Last weekend we took a drive to Stonehenge, and en route we drove through the small, but beautiful, village of Potterne. I thought that these photos would be of interest, and I have given links for further reading on both of these places for those who might be interested.
Stonehenge, on Salisbury Plain, 137 kilometres south west of London, is one of the most ancient monuments in the world and has been a World Heritage Site since 1986. The best known of around 900 stone circles in the British Isles, it is thought to be either or both a holy site / astronomical observatory. The circle was aligned with the midsummer sunrise, the midwinter sunset, and the most southerly rising and northerly setting of the moon.
No proper evidence has been found of its builders nor reasons for its construction. The Druids were thought by some to have built it, but they came later in history!!
It is believed to have been started something over 5,000 years ago, with a circular earthen bank and ditch, dug by men using only animal shoulder bones and deer antlers (as shovels and picks respectively). Timber posts were replaced by stones from about 3100 BC. Over the next 2000 years, two types of stone were brought in and used for the construction of Stonehenge –first, the 'bluestones' which weigh almost four tons and were brought from 240 miles away in west Wales - the quarry site has been identified. The other type of stone used was the 'Sarsen' which had a height of about eighteen feet and weighed twenty-five tons. These were brought from the Marlborough Downs 19 miles away. The stones were jointed together using what would later be employed in woodworking techniques. How the very heavy stones were moved and erected can only be guessed at; this was very architecturally advanced for the era and the discoveries led to other theories that aliens had been involved in the work!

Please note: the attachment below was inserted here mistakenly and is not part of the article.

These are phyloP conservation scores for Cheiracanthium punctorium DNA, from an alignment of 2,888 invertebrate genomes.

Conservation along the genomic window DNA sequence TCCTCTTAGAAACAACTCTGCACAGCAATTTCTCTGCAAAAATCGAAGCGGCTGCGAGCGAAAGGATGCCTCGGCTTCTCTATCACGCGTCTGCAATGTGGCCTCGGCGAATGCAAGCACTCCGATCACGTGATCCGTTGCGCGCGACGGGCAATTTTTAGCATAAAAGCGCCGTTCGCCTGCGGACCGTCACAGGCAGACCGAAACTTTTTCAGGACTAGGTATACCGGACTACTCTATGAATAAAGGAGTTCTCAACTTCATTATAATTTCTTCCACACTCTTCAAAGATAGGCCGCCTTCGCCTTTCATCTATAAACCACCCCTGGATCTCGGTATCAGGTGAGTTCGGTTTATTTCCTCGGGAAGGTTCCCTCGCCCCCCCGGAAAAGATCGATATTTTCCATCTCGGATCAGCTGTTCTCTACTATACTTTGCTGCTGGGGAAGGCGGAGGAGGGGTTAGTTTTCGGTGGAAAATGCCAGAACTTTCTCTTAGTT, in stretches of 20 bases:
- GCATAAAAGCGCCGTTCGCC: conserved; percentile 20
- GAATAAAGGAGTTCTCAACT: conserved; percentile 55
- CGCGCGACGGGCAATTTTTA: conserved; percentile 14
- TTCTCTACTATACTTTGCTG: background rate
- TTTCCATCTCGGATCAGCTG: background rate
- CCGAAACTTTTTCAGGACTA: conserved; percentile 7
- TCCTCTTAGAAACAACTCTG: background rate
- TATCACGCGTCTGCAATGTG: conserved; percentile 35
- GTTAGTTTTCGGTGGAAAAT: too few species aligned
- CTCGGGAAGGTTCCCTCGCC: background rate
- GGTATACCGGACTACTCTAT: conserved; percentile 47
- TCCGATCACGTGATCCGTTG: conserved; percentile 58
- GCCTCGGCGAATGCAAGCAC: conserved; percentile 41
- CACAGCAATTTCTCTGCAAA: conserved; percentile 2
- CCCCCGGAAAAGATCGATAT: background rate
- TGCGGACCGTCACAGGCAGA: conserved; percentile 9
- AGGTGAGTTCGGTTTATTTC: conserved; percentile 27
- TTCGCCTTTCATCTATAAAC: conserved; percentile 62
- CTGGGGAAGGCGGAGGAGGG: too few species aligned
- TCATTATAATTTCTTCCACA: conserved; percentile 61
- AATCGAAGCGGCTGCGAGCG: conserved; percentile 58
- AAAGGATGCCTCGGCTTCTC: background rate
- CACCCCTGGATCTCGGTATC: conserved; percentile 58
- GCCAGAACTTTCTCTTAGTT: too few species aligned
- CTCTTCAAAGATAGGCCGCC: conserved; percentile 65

This truly remarkable endeavour took place before the wheel was invented and is estimated to have occupied 20-30 million man hours. No one culture is likely to have been responsible for the entire construction over the two millennia up to 1100 BC, and hence it is believed that the Windmill Hill people, the Beaker people (named for their pottery drinking cups) and later the First Wessex people, progressively added more stones to the site.
The last known construction at Stonehenge was about 1100 BC and the last usage of it was probably during the Iron Age, although later evidence of Roman activities has been uncovered.
This is my own, much abbreviated, summary (for purposes of brevity and attention-keeping) from information available to me and which I have credited. As might be expected with something so ancient, the sources tend to differ somewhat in historical opinion and I have tried to keep to the middle ground. Any errors in this process are mine and readers are invited to follow the links if they wish to know more about this mysterious artifact from England’s distant past.The above sketch from Buzzle see HERE
Information from Wikipedia, Britannia, sacred-destinations and crystalinks.
I thought that the following photos of this beautiful house and church in Potterne were of also of interest. For information on this village see HERE
The Porch House was built around 1480, most probably by the Bishops of Salisbury, the churches being very wealthy at that time. It is a close studded timber framed house on an ashlar (dressed stone) plinth with a single storey central hall and two storey gabled wings. It is now a very important timber framed house and the site of the 10th century church is within its garden.
Amidst all these very old buildings, it looks as if the village post office has a brand new shiny sign!